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Q: I am entering into a share agreement for one of my horses, where a lady will be looking after him 3-4 days per week and contributing £25 per week for his upkeep. I am also putting a pony on permanent loan as a companion. Please could you advise me on the sort of contract I need for both situations, and how I go about drawing them up so they are legally binding?
A: Think carefully before entering into a permanent loan agreement, as it is not unknown for loaners to sell horses on without informing the owner. It may be better to set up an agreement that lasts for two or three years, with the option of continuing for another fixed term. If you don’t know the loaner well, you may want to get references, too.
You will need similar written contracts for both the share and loan agreements; these should be drawn up before the agreements start. You can draw up your own contract — there is a good sample one on the BHS website. We strongly advise getting the document checked over by a legal advisor before it is signed and witnessed, to ensure it is a legally binding agreement.
Both agreements should include:
- Start and finish date, names and addresses of the owner and loaner, details of the horse or pony
- Early termination conditions, for example, if the owner believes the horse isn’t being correctly cared for
- Where the horse will be kept and conditions of accommodation, such as overnight stabling and restricted summer feeding
- What access the owner will have to visit the horse if stabled away from home to check it is in good health
- Information the loaner needs to know to keep herself and the horse safe, such as if it is terrified of large vehicles, so should not be ridden on roads
- Activities the horse can and cannot carry out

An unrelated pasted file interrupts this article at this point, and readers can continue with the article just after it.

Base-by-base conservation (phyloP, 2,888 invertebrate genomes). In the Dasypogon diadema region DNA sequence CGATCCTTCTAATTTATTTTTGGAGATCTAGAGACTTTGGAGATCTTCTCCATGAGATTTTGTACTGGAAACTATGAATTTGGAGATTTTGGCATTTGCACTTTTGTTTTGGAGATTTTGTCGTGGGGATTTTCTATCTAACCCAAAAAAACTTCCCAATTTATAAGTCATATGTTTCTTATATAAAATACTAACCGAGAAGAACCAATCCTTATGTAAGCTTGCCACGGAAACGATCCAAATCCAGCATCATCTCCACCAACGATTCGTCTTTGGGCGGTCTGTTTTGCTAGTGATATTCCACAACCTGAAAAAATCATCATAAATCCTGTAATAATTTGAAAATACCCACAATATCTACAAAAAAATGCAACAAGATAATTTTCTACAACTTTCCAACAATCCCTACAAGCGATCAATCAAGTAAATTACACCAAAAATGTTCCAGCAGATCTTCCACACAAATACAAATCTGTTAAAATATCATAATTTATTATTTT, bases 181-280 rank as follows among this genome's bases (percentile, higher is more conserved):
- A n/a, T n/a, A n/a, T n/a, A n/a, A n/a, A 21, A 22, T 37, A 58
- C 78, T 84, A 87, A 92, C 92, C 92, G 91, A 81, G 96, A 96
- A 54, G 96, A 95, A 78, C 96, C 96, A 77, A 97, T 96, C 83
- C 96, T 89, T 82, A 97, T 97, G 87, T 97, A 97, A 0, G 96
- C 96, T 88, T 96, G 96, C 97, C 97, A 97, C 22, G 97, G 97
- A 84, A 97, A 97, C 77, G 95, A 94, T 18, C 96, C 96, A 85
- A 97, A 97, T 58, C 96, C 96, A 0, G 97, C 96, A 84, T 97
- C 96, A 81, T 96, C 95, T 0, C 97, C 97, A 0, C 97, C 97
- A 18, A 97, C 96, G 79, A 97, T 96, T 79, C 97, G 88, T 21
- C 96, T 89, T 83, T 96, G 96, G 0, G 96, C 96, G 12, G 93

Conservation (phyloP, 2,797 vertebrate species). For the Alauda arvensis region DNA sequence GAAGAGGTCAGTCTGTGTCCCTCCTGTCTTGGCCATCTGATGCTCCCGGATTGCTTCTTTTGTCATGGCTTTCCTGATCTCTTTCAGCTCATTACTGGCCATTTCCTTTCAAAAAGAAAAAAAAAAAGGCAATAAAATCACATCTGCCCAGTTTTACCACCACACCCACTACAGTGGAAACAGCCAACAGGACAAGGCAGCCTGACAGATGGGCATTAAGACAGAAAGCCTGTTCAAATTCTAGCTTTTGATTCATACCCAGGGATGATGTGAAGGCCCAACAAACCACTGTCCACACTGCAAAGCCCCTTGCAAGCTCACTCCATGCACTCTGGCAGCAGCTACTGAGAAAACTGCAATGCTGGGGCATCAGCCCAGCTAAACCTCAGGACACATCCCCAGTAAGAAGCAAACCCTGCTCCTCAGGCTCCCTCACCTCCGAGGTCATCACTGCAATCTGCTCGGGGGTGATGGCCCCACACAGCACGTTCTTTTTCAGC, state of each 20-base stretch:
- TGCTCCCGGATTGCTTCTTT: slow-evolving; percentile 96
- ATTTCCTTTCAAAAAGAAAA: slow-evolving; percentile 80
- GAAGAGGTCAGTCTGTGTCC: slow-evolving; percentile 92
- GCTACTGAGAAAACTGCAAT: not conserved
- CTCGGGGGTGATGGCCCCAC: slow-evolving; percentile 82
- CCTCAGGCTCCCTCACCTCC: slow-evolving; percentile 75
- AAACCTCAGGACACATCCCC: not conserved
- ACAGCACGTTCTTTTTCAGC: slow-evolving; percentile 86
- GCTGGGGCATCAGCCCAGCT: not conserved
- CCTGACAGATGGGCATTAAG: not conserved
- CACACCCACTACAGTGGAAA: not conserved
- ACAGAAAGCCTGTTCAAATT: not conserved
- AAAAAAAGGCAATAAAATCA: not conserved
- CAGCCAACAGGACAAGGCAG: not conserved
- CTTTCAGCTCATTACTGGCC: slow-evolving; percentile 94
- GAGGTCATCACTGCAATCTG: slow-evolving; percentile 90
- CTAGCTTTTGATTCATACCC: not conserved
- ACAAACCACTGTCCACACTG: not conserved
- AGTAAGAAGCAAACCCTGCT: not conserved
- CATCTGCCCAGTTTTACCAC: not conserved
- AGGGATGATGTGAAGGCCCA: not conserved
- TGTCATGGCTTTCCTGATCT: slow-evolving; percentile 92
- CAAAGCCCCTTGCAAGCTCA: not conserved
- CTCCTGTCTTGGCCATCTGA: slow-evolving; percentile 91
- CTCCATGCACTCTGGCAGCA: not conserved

- Details and condition of equipment provided with the horse, stating the make, size and colour
The loan agreement should also include:
- Veterinary care, such as regular checks, and who will pay for this; the obligation for the loaner to contact the owner if the horse becomes seriously ill; the owner’s consent for the horse to be put down if a vet advises it to be immediately necessary
- Insurance cover and farriery responsibilities
- The fact that the loaner cannot sell, loan or lease the horse to anyone else and that the horse is loaned at the loaner’s risk
The sharer agreement should also include:
- The amount and frequency of payments to be made by the sharer and the method of payment
- The frequency and duration of times they will spend with the horse and all work they will be expected to carry out, such as mucking out and feeding
- Any other benefits they will receive, such as time spent riding or going to shows
- What happens if either party goes on holiday and who will care for the horse
You and the loaner/sharer must be happy with everything included in the contract. Provided that is the case, it must be signed by both parties, and witnessed by two people, one of whom knows the owner well, and the other the loaner/sharer.
All parties should have a copy of the contract.
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